Given the feats Carpenter & O’Bannon would later accomplish, Dark Star’s comedic missteps and detectable influences on just this one isolated picture seem like petty concerns in its greater legacy; the ways it transformed sci-fi media through Alien is alone enough to drown out those minor details. Its comparison to Beyond the Black Rainbow is of much more interest on Cosmatos’s end, as his work often feels so impenetrable in its pastiche of a genre era that likely never existed that any flash of a direct, specific influence like Phase IV or Dark Star feels illuminating. It’s unclear how much of those two films’ visual similarities (outside the freezer room “night mode”) were an indirect result of general genre bleed-over due to Carpenter & O’Bannon’s larger cultural presence, but it is clear that Cosmatos pulled something directly from Dark Star that indicates what Beyond the Black Rainbow was meant to accomplish. It’s also clear that Panos Cosmatos made a much more creatively successful feature debut than John Carpenter did, something to be immensely proud of.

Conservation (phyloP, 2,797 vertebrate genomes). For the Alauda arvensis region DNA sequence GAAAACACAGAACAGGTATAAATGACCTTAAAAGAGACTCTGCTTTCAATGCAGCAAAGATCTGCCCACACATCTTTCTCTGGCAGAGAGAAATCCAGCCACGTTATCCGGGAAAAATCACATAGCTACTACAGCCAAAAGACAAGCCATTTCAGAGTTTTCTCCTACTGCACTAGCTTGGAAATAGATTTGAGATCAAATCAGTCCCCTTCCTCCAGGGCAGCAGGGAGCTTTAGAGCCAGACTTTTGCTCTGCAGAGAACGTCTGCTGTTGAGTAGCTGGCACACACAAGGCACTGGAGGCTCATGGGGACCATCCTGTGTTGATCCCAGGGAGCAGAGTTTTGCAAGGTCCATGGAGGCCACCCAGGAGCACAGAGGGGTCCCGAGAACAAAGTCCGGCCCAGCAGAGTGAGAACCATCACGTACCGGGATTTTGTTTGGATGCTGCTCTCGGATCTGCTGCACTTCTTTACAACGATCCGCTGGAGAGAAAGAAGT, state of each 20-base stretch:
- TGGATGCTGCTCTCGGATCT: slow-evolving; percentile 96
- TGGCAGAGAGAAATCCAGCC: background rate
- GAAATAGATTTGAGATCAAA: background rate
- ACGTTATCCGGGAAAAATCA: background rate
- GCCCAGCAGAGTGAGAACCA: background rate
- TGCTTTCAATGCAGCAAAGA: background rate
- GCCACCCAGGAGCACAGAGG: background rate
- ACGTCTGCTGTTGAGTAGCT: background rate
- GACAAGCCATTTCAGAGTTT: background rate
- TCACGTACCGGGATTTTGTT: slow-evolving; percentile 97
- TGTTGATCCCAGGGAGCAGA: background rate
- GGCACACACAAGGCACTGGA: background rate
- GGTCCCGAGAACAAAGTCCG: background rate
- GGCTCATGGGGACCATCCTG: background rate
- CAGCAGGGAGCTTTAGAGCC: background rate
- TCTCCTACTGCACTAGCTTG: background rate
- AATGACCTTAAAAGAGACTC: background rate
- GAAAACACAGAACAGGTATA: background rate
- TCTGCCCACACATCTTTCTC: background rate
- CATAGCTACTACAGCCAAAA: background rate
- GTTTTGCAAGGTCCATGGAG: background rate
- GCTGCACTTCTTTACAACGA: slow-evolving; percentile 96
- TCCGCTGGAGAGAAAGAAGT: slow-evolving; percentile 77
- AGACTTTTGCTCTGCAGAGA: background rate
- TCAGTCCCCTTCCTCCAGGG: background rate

For more on November’s Movie of the Month, Panos Cosmatos’s psychedelic debut Beyond the Black Rainbow, check out our Swampchat discussion of the film, and last week’s examination of the influences it pulled from Phase IV (1974).

-Brandon Ledet

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One thought on “Beyond the Dark Star, Before the Black Rainbow

  1. Pingback: Panos Cosmatos’s Overlooked Emotional Hellscapes | Swampflix